Turn garment inside out and submerge in a solution of warm water and gentle wool wash product – not regular detergent. It’s important the water is not hot. Gently squeeze the suds through it. Do not rub, wring or stretch the garment. Spot treat any problem areas with a drop of neat detergent and massage gently with fingertips.
Rinse in warm water and repeat as necessary until the water runs clear. It’s important to keep the water temperature even throughout the hand washing cycle. Moving from warm water to cold water will damage the fibres.
Gently press water out and place garment lengthwise on a clean, dry towel. Roll up the towel and press to squeeze out excess water – do not wring or twist. Unroll the towel and smooth the garment into its original shape. Lay it flat on a clean dry towel and allow it to air-dry.
Over time machine-washed garments, even on a wool cycle, will lose their soft appeal due to the abrasive tumbling of machine washing. However, some wools are treated so they can be safely machine-washed. It is always best to check the manufacturer’s care instructions and if in any doubt then hand washing is safest. If the wool is safe to machine wash, follow the method below:
Turn garment inside out and use a wash bag to protect it from abrasion. Place in machine and select the most delicate setting for wash and spin at -30ºC. Advantage of a delicate machine washing is that the temperature remains the same throughout.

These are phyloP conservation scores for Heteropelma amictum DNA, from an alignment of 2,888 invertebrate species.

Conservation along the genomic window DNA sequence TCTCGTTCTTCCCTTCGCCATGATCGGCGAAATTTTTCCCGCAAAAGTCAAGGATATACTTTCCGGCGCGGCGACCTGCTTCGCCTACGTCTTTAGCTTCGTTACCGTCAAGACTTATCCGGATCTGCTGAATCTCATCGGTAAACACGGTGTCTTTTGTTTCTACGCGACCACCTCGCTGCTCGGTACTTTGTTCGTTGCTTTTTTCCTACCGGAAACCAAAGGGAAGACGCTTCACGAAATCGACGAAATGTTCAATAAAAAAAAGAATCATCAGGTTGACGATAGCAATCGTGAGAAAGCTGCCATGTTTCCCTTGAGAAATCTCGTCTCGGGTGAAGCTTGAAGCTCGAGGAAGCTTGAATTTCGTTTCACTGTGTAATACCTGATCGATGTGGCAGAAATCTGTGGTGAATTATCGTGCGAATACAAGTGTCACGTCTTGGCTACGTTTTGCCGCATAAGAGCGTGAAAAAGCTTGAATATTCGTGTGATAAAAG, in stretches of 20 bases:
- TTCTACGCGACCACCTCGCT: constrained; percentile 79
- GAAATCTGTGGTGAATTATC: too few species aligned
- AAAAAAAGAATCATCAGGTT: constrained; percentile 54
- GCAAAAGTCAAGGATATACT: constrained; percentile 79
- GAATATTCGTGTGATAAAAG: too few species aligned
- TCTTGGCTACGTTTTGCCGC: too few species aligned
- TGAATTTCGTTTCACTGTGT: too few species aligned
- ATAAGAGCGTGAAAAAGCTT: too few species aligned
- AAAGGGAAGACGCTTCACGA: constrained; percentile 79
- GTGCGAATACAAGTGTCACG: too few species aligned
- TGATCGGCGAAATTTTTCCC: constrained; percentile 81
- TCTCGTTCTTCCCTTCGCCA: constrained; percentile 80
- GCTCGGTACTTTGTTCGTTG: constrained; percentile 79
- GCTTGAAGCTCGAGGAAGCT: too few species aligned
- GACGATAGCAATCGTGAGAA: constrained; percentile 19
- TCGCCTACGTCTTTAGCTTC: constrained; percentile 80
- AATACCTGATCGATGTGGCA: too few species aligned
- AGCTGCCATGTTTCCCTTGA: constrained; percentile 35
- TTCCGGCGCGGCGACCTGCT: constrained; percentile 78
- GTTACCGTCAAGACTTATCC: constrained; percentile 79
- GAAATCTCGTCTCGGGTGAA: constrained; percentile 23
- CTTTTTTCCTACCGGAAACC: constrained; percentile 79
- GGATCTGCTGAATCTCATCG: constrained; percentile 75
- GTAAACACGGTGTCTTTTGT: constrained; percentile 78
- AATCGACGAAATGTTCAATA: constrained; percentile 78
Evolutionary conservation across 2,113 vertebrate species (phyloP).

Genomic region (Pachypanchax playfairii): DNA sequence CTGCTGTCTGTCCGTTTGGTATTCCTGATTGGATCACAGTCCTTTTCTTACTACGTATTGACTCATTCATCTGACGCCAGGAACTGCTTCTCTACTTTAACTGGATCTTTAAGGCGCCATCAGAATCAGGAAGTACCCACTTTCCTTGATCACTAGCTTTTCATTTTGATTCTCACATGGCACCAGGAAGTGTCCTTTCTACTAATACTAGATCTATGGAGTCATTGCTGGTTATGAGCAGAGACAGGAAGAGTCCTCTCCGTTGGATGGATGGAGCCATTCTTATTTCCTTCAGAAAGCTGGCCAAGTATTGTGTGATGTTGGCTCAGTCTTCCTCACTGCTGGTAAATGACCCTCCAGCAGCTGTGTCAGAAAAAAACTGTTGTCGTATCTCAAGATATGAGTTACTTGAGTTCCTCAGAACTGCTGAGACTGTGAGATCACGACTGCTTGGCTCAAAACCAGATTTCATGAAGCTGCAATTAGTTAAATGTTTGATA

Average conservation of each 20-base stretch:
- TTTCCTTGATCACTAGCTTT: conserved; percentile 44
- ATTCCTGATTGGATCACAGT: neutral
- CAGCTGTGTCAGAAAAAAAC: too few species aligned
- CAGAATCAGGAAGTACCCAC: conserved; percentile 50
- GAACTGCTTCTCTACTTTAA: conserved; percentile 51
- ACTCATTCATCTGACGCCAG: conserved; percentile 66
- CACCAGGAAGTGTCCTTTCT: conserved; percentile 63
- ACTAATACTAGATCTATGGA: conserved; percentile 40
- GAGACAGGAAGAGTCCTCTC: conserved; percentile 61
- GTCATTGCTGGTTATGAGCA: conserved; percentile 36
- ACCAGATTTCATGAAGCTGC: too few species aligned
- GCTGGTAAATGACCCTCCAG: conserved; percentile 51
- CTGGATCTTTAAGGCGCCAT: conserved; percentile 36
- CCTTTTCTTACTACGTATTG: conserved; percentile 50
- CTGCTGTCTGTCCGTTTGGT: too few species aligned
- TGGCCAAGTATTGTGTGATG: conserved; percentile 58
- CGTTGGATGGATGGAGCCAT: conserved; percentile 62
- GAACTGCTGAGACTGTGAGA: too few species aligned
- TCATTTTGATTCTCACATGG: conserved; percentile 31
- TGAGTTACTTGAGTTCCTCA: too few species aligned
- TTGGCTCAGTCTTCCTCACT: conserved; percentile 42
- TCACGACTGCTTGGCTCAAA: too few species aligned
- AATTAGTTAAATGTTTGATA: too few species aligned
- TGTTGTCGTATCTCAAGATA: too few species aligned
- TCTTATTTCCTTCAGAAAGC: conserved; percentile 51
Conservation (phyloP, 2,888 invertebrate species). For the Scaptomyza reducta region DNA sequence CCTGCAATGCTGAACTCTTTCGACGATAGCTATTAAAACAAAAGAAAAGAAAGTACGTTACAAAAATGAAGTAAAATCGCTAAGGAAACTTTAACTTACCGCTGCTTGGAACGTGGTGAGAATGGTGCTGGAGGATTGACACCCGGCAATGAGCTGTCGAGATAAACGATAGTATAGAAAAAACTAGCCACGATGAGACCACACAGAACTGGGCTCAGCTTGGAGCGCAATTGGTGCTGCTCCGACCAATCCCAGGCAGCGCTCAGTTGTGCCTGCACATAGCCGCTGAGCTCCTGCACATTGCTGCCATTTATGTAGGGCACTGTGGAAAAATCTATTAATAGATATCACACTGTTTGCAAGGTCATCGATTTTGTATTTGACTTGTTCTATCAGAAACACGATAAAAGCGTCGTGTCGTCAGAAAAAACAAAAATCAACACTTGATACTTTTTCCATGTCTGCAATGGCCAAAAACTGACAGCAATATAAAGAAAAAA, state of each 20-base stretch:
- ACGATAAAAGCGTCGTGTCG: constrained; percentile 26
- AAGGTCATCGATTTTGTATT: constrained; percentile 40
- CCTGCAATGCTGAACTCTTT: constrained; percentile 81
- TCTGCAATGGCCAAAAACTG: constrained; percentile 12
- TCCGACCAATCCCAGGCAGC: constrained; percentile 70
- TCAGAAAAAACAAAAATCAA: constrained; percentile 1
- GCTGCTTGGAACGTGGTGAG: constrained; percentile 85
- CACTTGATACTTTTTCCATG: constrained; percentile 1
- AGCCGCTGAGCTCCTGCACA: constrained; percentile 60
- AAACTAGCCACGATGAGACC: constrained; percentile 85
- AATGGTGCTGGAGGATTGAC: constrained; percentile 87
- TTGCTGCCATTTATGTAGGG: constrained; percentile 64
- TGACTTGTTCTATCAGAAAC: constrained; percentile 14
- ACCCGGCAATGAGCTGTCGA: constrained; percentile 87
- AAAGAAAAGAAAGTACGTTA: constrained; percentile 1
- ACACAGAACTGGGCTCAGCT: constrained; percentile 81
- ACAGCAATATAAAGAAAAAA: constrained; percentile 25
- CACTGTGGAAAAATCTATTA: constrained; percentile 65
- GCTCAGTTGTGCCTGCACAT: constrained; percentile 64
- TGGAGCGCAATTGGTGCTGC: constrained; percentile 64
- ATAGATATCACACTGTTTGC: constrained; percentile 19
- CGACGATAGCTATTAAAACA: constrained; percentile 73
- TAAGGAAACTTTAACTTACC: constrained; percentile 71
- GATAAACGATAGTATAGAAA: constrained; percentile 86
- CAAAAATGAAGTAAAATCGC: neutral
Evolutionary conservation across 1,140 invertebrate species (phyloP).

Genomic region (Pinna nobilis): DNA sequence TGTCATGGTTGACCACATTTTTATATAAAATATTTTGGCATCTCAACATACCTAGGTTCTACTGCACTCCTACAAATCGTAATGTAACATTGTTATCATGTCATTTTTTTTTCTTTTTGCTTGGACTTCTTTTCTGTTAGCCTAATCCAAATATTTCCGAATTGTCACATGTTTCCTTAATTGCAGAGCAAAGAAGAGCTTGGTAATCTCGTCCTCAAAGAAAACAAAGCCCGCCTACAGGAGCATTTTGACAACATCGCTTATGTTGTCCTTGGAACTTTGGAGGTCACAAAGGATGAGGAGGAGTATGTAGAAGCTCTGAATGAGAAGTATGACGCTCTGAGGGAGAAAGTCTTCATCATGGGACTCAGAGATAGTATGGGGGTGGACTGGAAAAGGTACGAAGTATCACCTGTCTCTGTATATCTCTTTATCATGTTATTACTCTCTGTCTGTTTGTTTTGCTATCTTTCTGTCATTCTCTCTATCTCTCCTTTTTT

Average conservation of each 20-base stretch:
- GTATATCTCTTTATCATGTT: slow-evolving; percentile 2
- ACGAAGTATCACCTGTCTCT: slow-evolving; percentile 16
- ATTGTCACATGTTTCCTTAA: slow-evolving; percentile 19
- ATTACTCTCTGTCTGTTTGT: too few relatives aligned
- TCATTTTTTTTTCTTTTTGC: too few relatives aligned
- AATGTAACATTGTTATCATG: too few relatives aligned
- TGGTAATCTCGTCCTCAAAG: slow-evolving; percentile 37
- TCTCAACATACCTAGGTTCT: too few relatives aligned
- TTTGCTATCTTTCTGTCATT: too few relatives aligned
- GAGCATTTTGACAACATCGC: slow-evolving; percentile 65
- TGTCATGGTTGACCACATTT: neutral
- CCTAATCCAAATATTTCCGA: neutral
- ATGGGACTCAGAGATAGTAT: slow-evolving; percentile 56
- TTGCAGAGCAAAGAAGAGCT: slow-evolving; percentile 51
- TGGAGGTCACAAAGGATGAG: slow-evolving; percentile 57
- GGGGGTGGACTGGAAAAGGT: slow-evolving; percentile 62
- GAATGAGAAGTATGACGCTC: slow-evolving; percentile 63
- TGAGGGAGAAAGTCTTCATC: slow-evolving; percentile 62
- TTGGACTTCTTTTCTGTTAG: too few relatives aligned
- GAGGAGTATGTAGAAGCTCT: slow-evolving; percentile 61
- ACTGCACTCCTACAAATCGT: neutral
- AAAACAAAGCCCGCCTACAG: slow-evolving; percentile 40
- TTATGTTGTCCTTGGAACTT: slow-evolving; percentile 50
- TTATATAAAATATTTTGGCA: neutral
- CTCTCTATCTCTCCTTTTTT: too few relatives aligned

Lay garment flat on a clean dry towel and smooth it into its original shape. Allow it to air-dry flat.
Wool can be dry cleaned and the advantage is this can deter moths due to the chemical smell. The disadvantage is the chemicals used do undermine the super soft feel.
Care and Storage
Bobbling effect occurs when fibres become knotted together. It’s caused by friction during wear or by the build-up of static electricity underneath other garments. These bobbles – known as ‘pills’ – can either be picked off or shaved off using a wool razor or lambswool comb.
If you’re storing for any length of time, fold the garment around tissue and seal in a plastic storage box. Clean garments before storage, as fresh stains that may not be visible will oxidise and become fixed during storage. Using mothballs, lavender or cedar chips help protect against moths.
Hanging can create shoulder dimples and distort the shape of the garment (fig.1). Fold the garment in half vertically; line up sleeves and position the hanger so the hook sits between the arm and body of the sweater (fig. 2). Wrap both sleeves over the shoulder of the hanger (fig. 3 & 4). Longer length sweaters can be secured by tucking into the bottom loop of the hanger.